What you’re doing isn’t working, so it’s time to try something different, and it’s time to think outside the box.
Asking, “what can we do to keep him in his seat and do work?” is trying to push a square-peg kid into a round hole. It will never work.
Instead ask, “How can we help him participate in class, learn, and show that he’s learning?” That’s the true goal, right?
Why does he need to stay in his seat? He might work better sitting on a bean bag in the corner, or sitting on the floor, or standing at his desk, or having a ball/balance chair instead of a traditional desk chair. All of these accommodations are appropriate, and all offer the movement/fidget stimulation he needs to help his brain focus. Some classroom expectations need to be challenged because they are created for neurotypical kids, and your child doesn’t/cannot function that way.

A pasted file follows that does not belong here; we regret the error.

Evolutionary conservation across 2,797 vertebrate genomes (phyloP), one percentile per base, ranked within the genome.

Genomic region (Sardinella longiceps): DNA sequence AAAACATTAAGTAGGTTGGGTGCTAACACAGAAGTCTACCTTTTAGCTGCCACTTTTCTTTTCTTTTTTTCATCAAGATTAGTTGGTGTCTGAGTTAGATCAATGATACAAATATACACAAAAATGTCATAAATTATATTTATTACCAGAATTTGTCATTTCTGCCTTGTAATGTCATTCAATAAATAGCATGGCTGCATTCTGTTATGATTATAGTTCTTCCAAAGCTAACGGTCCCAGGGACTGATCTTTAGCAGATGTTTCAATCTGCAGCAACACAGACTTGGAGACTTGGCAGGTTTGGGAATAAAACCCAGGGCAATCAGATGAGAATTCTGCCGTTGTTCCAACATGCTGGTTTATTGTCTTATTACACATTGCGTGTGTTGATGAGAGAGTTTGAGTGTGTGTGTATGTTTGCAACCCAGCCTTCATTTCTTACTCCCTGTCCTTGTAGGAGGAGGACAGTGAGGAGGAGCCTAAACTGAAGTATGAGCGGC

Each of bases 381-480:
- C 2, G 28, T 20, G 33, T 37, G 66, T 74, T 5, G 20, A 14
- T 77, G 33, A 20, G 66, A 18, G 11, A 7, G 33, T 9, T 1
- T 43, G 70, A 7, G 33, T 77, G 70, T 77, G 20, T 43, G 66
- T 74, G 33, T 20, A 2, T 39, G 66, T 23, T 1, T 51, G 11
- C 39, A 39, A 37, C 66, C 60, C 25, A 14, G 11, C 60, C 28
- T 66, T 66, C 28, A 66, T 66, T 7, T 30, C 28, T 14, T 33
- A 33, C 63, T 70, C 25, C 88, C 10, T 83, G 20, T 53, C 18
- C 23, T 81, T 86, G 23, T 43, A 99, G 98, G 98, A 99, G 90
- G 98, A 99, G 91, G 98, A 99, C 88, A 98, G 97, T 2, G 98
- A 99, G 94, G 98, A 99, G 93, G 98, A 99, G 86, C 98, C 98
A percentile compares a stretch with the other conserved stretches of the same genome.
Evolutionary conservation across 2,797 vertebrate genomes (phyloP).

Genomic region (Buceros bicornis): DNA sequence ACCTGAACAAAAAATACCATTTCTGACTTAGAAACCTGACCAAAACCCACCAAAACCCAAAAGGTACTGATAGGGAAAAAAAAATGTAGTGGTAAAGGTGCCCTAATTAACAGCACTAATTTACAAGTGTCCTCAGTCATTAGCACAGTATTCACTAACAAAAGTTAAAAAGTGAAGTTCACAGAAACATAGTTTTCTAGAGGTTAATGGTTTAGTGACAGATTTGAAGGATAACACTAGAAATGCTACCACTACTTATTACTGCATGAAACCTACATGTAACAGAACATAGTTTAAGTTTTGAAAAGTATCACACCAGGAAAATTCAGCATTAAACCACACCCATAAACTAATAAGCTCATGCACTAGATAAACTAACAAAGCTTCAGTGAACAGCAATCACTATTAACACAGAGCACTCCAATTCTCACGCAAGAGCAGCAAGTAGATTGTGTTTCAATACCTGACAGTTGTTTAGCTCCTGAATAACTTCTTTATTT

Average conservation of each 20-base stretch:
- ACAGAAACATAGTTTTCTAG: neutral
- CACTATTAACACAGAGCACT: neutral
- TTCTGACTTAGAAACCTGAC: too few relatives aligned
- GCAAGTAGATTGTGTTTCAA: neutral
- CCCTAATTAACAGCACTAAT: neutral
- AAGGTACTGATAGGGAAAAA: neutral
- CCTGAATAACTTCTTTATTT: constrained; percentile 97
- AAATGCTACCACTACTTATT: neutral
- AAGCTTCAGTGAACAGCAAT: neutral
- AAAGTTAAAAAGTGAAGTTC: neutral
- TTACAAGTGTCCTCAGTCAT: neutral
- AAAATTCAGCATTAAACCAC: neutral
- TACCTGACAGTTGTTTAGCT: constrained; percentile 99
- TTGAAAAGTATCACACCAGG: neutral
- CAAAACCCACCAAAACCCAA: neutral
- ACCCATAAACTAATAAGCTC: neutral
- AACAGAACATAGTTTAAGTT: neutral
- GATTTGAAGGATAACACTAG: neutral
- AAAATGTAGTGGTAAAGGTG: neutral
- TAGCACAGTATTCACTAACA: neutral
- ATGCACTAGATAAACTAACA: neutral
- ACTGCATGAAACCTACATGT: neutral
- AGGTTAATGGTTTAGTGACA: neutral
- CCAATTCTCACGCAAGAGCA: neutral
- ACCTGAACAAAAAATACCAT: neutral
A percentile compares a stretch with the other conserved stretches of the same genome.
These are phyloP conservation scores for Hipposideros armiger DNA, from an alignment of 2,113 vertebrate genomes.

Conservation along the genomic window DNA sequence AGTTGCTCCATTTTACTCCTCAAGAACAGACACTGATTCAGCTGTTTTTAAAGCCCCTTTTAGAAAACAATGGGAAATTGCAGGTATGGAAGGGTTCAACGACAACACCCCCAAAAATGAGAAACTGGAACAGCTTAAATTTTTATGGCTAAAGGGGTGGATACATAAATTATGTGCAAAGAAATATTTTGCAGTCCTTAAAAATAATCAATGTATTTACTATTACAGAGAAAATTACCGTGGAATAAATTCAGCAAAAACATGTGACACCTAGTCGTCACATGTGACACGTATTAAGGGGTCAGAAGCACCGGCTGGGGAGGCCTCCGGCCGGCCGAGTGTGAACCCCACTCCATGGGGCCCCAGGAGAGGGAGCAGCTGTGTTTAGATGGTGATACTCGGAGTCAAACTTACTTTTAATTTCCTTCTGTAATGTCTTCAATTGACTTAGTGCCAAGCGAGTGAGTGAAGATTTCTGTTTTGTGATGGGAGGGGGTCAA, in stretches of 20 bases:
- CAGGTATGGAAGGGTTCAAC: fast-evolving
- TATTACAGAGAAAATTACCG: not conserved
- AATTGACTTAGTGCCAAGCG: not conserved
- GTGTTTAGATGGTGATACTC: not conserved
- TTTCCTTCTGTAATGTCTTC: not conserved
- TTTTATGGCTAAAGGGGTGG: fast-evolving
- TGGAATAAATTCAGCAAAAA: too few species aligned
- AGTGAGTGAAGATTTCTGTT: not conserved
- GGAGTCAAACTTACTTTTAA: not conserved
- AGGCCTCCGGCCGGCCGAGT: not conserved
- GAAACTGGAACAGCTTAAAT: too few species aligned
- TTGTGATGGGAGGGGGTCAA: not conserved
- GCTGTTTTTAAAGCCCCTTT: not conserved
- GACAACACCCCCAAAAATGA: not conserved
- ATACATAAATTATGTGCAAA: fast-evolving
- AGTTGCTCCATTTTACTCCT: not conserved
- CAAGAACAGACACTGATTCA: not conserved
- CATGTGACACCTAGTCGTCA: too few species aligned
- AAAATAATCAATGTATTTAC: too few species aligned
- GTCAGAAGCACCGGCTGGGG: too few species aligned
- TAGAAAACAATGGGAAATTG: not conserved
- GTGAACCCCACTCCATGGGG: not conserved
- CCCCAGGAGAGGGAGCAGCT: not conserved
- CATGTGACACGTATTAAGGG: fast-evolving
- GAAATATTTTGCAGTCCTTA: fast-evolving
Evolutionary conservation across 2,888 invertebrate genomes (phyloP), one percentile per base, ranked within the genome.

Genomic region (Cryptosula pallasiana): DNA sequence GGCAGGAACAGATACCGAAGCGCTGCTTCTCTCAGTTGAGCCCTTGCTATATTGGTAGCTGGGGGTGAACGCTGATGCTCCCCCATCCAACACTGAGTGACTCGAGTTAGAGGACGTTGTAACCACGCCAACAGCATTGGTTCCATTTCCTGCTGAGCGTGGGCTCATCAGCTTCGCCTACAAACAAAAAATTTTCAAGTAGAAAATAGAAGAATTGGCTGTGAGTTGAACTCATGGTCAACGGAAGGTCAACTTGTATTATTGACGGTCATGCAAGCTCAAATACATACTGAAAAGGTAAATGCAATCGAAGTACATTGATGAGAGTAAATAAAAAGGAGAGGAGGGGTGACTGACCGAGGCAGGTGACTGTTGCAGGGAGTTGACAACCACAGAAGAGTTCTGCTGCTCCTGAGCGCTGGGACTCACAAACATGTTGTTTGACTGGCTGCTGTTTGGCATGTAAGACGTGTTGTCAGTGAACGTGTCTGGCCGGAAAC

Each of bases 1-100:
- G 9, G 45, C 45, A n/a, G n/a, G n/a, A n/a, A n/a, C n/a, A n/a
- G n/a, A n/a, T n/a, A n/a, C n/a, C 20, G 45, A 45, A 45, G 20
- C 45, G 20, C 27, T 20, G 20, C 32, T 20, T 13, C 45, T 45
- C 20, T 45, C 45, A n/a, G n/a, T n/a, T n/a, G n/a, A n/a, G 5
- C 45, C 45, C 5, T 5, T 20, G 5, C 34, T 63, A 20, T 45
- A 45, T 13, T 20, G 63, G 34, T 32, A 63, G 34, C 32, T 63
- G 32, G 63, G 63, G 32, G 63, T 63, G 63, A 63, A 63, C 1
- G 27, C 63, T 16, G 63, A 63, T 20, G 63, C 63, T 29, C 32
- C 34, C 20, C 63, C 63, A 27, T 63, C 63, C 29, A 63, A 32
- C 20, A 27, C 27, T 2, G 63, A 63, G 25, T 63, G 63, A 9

Second, be a detective and figure out why he’s not doing the work. It could be a number of things… undiagnosed learning disability, unaddressed learning disability, environment too distracting, sensory overwhelm/sensitivity, assignments are overwhelming, struggles with initiation/doesn’t know how to start, learned helplessness, anxiety, etc… All possibilities have to be considered and “investigated.” Once you determine the cause(s), then you can address it with accommodations.
ADDitude Community Moderator, Author & Trainer on Parenting ADHD, Mom to teen w/ ADHD, LDs, and autism